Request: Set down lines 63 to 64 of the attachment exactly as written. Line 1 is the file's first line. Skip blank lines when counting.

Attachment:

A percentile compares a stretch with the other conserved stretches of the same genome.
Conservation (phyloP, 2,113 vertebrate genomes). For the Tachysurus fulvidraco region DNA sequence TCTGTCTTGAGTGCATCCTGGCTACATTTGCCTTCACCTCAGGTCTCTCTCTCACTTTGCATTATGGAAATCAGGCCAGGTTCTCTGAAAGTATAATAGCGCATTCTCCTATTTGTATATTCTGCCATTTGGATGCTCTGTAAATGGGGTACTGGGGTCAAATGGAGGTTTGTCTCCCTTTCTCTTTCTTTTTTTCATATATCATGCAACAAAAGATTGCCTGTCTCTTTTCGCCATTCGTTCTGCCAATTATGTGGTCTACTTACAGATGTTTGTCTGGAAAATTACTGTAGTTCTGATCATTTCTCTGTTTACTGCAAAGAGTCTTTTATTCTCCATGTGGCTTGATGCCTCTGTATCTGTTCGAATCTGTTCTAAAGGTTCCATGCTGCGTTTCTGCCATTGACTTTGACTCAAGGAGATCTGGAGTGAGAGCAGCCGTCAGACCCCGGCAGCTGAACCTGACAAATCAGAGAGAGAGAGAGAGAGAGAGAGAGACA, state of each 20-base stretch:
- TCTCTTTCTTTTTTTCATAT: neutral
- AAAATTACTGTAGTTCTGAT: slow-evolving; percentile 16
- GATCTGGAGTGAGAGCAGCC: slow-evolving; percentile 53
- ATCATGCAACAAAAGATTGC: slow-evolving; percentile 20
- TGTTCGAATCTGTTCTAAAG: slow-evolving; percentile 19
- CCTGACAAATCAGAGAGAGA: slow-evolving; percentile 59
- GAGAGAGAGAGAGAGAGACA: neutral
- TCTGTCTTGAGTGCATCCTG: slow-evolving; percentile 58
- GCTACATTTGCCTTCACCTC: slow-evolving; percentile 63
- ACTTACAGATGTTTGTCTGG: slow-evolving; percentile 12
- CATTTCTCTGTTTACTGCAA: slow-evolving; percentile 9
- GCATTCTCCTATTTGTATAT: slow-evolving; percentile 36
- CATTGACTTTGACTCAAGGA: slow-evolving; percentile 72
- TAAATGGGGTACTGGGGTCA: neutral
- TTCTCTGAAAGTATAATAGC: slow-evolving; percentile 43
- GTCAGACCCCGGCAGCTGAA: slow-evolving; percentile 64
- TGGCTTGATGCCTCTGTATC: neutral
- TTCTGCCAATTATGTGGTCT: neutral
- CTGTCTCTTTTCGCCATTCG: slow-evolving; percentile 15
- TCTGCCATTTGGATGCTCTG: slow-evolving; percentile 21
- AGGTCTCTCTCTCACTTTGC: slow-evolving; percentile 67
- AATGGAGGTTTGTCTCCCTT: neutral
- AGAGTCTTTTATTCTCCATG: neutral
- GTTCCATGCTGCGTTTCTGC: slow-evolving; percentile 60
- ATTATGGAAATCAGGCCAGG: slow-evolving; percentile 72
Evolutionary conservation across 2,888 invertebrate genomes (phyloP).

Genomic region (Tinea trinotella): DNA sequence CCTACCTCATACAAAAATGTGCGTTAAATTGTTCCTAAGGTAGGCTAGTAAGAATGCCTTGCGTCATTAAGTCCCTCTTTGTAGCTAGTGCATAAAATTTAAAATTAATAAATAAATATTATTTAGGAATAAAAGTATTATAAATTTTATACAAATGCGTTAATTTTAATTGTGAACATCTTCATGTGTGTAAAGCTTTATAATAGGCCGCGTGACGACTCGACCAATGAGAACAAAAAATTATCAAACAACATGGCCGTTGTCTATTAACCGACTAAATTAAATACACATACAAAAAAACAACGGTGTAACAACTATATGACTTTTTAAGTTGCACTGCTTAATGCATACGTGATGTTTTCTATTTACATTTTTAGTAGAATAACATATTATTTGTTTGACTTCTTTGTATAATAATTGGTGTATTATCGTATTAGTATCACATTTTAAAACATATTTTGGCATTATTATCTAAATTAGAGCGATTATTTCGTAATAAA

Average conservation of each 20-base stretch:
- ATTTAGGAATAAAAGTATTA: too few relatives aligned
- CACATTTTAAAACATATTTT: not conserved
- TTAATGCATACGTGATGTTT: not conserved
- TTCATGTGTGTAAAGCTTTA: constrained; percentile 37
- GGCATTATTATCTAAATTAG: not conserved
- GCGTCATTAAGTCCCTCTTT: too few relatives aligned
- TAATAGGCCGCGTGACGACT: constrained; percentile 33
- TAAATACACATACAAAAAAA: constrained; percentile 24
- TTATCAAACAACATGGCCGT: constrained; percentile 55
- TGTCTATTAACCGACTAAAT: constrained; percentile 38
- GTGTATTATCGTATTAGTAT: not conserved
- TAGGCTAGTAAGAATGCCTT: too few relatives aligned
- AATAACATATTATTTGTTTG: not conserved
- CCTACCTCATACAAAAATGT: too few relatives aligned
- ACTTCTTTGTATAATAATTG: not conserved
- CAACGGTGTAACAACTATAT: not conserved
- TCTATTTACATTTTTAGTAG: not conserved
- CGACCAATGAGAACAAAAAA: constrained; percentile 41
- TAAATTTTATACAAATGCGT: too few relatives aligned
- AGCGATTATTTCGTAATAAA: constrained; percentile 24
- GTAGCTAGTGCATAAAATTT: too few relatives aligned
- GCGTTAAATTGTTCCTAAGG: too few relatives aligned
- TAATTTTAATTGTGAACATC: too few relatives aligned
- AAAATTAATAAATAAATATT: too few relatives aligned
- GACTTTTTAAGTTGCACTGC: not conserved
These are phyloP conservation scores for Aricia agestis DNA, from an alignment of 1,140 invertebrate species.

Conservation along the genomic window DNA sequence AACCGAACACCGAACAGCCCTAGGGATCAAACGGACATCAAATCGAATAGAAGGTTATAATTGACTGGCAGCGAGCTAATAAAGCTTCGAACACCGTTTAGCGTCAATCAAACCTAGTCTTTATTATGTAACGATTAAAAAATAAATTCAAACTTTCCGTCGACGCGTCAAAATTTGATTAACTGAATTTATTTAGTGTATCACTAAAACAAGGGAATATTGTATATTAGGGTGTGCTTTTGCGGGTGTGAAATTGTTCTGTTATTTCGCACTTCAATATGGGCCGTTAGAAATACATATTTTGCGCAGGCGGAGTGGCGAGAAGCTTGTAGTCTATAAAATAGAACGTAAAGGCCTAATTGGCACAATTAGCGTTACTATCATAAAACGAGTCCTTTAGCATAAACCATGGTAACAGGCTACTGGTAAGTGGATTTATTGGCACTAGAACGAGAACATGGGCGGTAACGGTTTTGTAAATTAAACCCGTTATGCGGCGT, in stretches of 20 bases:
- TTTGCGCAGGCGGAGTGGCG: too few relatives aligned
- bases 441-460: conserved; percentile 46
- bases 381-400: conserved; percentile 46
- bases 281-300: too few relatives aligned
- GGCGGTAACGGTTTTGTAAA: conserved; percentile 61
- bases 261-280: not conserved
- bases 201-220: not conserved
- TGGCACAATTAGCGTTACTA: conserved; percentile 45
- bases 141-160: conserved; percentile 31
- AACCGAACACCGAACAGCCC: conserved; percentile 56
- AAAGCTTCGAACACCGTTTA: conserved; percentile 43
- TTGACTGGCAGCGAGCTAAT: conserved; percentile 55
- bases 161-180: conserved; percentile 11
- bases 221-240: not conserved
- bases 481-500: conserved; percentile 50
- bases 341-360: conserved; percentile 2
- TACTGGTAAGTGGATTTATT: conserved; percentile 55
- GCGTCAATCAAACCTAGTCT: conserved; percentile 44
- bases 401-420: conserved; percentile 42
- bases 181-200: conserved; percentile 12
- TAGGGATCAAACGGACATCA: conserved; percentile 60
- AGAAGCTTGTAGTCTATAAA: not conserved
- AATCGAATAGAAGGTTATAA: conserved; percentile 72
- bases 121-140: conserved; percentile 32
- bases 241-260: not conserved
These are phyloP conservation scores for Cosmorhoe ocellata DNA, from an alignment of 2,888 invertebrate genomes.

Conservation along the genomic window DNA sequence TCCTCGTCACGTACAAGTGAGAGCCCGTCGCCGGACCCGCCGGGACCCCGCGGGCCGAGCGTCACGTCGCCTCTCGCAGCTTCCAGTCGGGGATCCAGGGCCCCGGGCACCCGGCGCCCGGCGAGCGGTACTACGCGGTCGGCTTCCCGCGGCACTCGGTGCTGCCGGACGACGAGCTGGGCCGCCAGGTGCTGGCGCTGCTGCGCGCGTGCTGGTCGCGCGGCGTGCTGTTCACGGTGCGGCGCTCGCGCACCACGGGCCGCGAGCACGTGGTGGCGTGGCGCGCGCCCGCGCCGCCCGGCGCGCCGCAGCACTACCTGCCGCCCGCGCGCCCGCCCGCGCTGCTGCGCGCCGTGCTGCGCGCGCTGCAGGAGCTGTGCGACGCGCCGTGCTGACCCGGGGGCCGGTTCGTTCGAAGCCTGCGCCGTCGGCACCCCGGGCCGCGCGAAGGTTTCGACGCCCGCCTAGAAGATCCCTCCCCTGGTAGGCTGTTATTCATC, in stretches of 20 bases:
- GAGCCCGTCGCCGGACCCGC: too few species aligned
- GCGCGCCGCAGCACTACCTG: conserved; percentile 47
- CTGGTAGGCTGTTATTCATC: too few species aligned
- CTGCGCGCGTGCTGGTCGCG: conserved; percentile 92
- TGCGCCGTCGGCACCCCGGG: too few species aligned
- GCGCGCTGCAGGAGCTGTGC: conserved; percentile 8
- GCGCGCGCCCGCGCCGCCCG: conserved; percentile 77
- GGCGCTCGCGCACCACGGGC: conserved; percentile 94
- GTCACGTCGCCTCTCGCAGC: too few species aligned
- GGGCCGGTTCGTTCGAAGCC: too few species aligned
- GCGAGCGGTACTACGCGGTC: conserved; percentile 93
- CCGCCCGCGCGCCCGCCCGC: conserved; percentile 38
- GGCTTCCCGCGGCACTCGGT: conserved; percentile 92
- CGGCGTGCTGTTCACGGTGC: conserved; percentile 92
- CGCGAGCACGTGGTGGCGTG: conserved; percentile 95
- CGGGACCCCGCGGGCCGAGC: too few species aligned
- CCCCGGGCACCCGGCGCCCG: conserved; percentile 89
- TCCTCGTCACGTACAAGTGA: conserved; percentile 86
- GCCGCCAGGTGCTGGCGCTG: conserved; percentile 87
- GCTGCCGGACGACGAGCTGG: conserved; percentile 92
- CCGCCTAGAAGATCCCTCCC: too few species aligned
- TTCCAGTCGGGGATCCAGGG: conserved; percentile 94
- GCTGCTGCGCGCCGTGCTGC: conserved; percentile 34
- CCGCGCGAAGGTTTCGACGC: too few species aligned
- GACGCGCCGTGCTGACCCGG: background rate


- bases 261-280: not conserved
- bases 201-220: not conserved